18 Jan 2021 17:34 IST

A Pure electric play

EPluto 7G

IIT Hyderabad incubated start-up is geared up for forward and backward integration with EVs

Barely into its fifth summer, the IIT Hyderabad-incubated PurEnergy has made rapid strides — first designing and developing high-performance lithium ion batteries and, thereafter, manufacturing electric scooters.

Its big plans now include a phased investment of ₹500 crore to scale up and expand, set up a greenfield plant and launch its first electric motorcycle by March-April. Pure EV, an electric vehicle vertical of the start-up, has set up a 70,000 sqft factory. IITH’s R&D facilities and technological support have helped PurEnergy grow from strength to strength. After two years of incubation the project went commercial.

It received a shot in the arm after raising ₹25 crore equity from VC Nannapaneni, Chairman and Managing Director, Natco Pharma, in his personal capacity. This placed the start-up’s valuation at about $35 million.


Nishant Dongari, founder, and (right) Rohit Vadera, CEO, Pure EV



It all started in 2015-16 with Dr Nishanth Dongari, Founder, Pure EV, and Associate Professor, Department of Mechanical and Aerospace Engineering, IITH, incubating a project to focus on battery management systems and, later, integrated battery back-up solar installations. Thereafter, it developed advanced lithium ion batteries to meet its own requirements.

Says Dongari, “The inspiration came from the user experiences of EV two-wheeler clients and their dissatisfaction with key aspects, especially the battery... the products’ range, speed and lifecycle, and/or that they were too expensive compared with conventional bikes.”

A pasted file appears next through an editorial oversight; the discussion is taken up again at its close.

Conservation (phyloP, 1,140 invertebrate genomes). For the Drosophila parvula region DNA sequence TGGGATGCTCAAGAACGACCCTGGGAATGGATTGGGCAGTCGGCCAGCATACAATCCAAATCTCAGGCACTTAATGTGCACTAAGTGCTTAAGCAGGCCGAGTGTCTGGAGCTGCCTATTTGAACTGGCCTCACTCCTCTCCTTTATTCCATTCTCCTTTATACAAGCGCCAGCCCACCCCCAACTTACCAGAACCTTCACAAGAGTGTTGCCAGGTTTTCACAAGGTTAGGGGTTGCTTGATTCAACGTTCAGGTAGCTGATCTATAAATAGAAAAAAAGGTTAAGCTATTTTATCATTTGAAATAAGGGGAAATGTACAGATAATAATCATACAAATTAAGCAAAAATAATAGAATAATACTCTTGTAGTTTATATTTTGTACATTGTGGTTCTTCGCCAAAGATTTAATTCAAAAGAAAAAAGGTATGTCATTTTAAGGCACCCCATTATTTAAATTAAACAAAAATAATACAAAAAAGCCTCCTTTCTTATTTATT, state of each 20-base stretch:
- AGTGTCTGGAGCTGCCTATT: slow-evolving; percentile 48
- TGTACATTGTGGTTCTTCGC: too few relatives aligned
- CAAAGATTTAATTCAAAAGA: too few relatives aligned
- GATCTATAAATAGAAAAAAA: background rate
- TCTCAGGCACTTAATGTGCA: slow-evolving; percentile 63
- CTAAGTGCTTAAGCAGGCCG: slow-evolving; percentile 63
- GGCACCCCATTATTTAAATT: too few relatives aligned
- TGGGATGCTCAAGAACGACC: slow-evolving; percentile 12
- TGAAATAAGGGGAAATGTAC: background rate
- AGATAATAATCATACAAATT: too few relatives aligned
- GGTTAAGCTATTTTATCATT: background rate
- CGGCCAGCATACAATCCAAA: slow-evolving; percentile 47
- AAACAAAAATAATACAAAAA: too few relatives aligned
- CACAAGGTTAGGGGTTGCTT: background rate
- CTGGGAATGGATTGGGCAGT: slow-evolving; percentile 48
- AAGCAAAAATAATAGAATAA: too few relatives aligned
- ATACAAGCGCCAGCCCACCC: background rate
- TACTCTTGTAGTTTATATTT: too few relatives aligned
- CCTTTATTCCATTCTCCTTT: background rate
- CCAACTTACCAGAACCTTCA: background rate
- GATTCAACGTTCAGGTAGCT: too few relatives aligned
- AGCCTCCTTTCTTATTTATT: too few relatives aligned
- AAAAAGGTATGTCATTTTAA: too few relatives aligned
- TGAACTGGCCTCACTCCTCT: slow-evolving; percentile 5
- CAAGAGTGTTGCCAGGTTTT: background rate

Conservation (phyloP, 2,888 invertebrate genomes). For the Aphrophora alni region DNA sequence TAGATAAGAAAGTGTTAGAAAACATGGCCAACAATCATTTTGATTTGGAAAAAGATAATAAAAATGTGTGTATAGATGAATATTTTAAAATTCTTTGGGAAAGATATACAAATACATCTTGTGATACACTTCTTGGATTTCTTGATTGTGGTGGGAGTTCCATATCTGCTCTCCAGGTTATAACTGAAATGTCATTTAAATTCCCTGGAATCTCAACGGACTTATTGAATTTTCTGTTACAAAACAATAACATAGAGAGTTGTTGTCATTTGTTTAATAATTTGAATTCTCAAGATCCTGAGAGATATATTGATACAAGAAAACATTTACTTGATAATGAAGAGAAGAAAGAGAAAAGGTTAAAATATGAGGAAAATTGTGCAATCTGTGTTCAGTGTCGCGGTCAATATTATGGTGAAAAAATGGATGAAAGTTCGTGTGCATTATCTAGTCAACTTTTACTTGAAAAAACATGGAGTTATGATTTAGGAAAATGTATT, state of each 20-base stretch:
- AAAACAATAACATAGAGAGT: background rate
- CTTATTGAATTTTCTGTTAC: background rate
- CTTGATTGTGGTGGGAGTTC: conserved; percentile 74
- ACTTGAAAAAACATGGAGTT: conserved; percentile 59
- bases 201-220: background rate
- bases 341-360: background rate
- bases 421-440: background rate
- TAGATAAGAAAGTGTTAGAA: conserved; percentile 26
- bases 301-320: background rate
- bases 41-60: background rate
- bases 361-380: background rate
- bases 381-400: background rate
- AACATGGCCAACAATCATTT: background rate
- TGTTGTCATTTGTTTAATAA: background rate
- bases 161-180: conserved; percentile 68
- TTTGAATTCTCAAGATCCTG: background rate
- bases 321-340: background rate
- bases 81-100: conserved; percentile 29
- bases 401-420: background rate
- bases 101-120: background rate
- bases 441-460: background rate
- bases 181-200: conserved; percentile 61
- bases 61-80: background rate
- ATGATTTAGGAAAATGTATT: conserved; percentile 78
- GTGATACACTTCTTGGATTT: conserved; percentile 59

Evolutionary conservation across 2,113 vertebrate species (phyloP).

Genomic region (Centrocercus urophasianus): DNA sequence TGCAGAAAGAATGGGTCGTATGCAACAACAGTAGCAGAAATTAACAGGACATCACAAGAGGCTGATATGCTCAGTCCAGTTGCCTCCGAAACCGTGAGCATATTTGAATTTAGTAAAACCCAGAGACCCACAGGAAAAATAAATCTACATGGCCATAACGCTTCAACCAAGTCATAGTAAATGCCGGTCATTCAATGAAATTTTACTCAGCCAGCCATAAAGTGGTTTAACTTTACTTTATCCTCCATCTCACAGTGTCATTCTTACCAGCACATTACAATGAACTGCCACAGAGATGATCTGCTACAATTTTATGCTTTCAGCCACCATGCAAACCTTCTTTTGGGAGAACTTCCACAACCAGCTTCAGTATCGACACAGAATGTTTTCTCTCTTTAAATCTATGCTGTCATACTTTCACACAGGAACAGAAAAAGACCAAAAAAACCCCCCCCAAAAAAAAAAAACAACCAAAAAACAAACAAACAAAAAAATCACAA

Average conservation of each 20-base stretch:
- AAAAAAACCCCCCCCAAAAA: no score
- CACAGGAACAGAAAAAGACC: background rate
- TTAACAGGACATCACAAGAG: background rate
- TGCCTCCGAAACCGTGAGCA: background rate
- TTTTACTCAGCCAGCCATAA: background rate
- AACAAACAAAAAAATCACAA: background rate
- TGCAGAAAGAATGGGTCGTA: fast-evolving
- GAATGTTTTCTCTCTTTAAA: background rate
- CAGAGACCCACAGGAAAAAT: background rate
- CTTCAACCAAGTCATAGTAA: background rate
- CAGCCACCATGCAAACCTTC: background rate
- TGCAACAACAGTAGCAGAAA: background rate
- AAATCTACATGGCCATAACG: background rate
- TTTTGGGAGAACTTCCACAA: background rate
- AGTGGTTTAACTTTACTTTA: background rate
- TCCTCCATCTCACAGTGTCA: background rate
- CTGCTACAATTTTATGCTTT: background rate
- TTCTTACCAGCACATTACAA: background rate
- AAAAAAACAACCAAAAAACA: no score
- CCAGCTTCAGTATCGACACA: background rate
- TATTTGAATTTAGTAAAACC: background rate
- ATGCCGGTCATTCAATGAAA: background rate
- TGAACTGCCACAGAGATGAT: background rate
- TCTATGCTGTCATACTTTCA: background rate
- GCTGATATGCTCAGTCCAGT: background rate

IIT days

Rohit Vadera, CEO, Pure EV, has known Dongari since their IIT Mumbai days, where they both wanted to do something impactful for society. As a forward integration project, they decided to focus on developing lithium ion batteries and electric two-wheelers.

“Pure has achieved 6x year-on-year growth over the last two years in the EV two-wheeler segment, although we have made a relatively late entry into the market. This has been possible due to our vision, R&D centre at IITH, global supply chain and after-sales service. We believe the battery technology and our products are our brand ambassadors,” Dongari explains.

From ideation in 2018, they managed to roll out their electric scooter — designed in-house and assembled at a factory located inside the 600-acre IITH campus, about 50 km from Hyderabad.

“We plan to invest ₹500 crore over three years in a manufacturing facility near Hyderabad,” Vadera says. In the works is a 20-acre site with annual manufacturing capacity of one lakh electric two-wheelers.

“We now have a capacity to make 3,000 two-wheeler EVs and 10 megawatt-hour lithium ion battery assembly line. Pure EV has an annualised turnover of ₹100 crore and is cash-flow positive,” elaborates Vadera.

BaTRics Faraday

The company recently developed an AI system — named BaTRics Faraday System — that automatically resolves defects in lithium ion batteries, a major pain point for EV owners and service centres.

All five Pure EV models — Epluto 7g, Etrance Neo, Etrance, Egnite and Etron+ — have been tested with the AI system, which will be rolled out in the first quarter of 2021. The company, with 100 outlets, plans to expand pan-India and beyond, in Nepal and Sri Lanka among other countries.